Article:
The live-steamer was my 3-cylinder Accucraft Shay which has electrically insulated drive wheels so it can "play nice"
with my track-powered, DCC-controlled Bachmann "sparkies". Biggest issue I have when running the live steam 3-cylinder Shay & the "sparkies" together is oil from the live steamer (especially in the case of the Shay, oil flung from the rapidly spinning side shaft & gearing) making the rails slippery (& my mainline has a 3% ruling grade). Noticed it today when the Bachmann Mallet started slipping it's drivers upgrade on what would be a normal "tonnage"
train for that loco (6 heavy 1:20.3 freight cars, a mix of Bachmann "Spectrum" & Accucraft).

My other 2 Accucraft live-steamers (2-cylinder Mich-Cal #2 Shay, Ruby #11 2-4-2 with 4-wheel tender) don't have insulated wheel sets
, so it's necessary to shut the DCC system down completely when I run them. My 3-cylinder Shay's electrically insulated wheels unfortunately seem to be the exception rather than the rule
on live steam.

I will admit that my code-332 brass track (mostly Aristo with LGB turnouts) will frequently be dirty enough after an extensive live-steam running session to require me breaking out my "heavy artillery" track cleaner
- a battery-powered "detail sander" from an inexpensive rechargable tool set. This both removes any electrical conduction-inhibiting "scum" on the rails & (equally important to me) roughens up the railheads for improved traction on the grades.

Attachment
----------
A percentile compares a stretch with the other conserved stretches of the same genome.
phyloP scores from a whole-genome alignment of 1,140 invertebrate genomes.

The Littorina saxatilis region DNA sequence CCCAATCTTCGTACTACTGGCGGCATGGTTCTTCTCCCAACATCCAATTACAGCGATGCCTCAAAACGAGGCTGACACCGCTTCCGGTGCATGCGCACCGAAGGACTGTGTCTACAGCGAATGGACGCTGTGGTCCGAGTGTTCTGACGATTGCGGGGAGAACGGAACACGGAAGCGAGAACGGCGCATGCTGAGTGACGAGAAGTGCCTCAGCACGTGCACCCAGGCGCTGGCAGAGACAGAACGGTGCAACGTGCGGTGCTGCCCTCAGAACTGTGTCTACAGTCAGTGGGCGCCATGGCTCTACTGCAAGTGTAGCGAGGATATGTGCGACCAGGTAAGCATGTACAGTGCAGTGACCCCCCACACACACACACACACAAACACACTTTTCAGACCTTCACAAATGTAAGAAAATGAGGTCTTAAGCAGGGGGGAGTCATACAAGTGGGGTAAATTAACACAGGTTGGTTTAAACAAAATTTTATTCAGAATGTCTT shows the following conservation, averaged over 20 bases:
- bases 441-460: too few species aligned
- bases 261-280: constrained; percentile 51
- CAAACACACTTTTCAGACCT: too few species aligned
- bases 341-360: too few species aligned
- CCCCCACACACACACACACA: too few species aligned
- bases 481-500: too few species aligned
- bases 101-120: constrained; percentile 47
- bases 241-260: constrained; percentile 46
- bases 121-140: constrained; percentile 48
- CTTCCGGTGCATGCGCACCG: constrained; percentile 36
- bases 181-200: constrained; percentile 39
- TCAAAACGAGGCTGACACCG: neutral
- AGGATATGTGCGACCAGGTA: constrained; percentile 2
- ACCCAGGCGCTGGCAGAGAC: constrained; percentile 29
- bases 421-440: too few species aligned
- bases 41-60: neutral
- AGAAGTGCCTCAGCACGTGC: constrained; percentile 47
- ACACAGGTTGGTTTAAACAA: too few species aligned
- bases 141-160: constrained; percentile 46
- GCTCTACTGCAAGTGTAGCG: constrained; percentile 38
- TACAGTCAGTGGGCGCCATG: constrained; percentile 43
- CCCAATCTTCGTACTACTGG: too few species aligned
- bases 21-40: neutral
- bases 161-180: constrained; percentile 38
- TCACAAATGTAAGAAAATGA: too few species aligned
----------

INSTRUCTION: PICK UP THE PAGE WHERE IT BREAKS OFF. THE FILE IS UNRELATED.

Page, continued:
However, I've had electrical pickup issues as bad if I haven't run the railroad for a while (particularly in the winter months
) - a combination of the natural oxidation of brass rail, contaminants (birdie "doo",
especially now during migration season - the birds think my large ham radio antenna system is a communal toilet!
) & "plastic wheel scum" can be just as bad if not worse. (I'm well into the process of phasing out plastic wheelsets here entirely - metal wheel sets are a requirement for any new rolling stock purchases, & any older plastic-wheeled stock is either being retro-fitted or retired). I've also had cases where a freshly-lubed "sparkie" can make the rails just as slippery
as a live-steamer can.

I've also given some thought to doing a portable track of my own
- but my biggest issue is "where to store it when it's not in use
"
(I'm currently tight on storage space here). I've done a very simple live-steam display (just a loop of track on the floor) at a local train show a couple of times - & each time it's been a huge hit of the show.
Here's a video of the last demo I did at a train show - the kids especially love it since I frequently let them run the RC-controlled Shay (which happily for show purposes doesn't run fast!
)...



I'm still considering doing some sort of portable layout or possibly a switching module in the future...
Tom
 

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Todd,

Standards could be easily scaled up from Eastpenn's O scale trolley modules, etc. There are more than an few others out there, but EastPenn's is very specific in its specifications

Ted.
 

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You might want to consider using the NHGRS standard... That way you might get a few of our members to join in on the MA shows too.